On Tuesday, December 5, 2017, Preservation Maryland hosted a live telephone town hall that reached thousands of listeners to discuss the latest threats to the federal Historic Tax Credit and how we can all be advocates for this essential program. If you missed the call, you can listen and share the recording online now.
The Society for the Preservation of Old Mills (SPOOM) has identified over 500 mills throughout Maryland — only a fraction of which are still standing. This exercise illustrates the need to preserve Maryland’s industrial heritage like Preservation Maryland is helping to do along the Jones Falls in Baltimore City.
Efforts are underway to preserve Calvert County's "Flag Barn," which sits along Maryland Route 4 in Owings. (WTOP/Michelle Basch)
Community Campaign to Save Calvert County’s Flag Barn
04/04/2017 By Meagan Baco
If you’re a road-tripping Marylander, you’ve likely driven past the Flag Barn on Route 4 in Calvert County. It’s been a Calvert County icon for over 100 years, but now facing development pressure, there’s a community campaign to move the barn to safety.
The Route 4 barn was originally part of an over 100-acre farm purchased in 1912 by William Prindeville Norfolk. The property has only changed hands a couple of times, but is had already been moved in 1923 and added to in 1930. The American flag emblazoned across the barn was painted in 1991 by a local high school student and maintained over the years by members of the American Legion.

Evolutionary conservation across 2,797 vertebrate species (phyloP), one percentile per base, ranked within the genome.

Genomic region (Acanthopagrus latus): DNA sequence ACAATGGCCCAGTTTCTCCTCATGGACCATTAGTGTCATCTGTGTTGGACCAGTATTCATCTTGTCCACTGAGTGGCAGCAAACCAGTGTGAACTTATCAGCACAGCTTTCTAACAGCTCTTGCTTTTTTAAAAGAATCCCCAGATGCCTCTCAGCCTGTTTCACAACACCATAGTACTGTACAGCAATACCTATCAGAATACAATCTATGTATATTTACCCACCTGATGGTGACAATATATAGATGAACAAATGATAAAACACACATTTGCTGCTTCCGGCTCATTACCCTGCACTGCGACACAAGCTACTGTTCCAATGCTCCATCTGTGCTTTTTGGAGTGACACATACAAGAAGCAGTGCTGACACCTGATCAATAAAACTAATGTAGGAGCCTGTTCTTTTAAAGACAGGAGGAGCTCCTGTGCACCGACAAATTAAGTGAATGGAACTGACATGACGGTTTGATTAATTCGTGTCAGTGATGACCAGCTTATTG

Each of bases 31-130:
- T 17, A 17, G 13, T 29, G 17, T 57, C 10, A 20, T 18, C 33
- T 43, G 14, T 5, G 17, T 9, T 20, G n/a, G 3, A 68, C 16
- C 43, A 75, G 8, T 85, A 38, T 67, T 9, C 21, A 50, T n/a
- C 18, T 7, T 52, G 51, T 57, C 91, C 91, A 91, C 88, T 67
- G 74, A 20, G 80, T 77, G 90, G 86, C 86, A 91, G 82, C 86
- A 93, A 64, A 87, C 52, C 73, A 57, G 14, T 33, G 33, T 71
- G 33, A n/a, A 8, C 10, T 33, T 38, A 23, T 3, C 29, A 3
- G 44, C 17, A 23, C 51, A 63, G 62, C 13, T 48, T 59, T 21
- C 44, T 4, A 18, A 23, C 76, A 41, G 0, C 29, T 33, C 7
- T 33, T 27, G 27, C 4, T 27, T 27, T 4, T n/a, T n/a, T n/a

The current owners of the land and the barn are looking to build on their property and that necessitates moving the Flag Barn out of the way. There are already several major components that can make this a successful community in place, including, a receiving plot of land nearby that is being donated by private owners and a commitment by Calvert County to maintain the barn once it’s moved. The hold up is in the cost of either deconstructing and storing, or lifting and moving the barn.
Ways to Help
Terri Quinn, a veteran and artist, is leading the charge, reports that the cost to move the barn and complete minimal stabilization once moved, may cost over $60,000. While there is a GoFundMe fundraising page set up to collect donations, Quinn is also looking for any interested contractors or companies to come forward with reduced cost or pro-bono assistance. The local news station WJLA is currently filming a three-part series on the barn, and we want it to have a happy ending.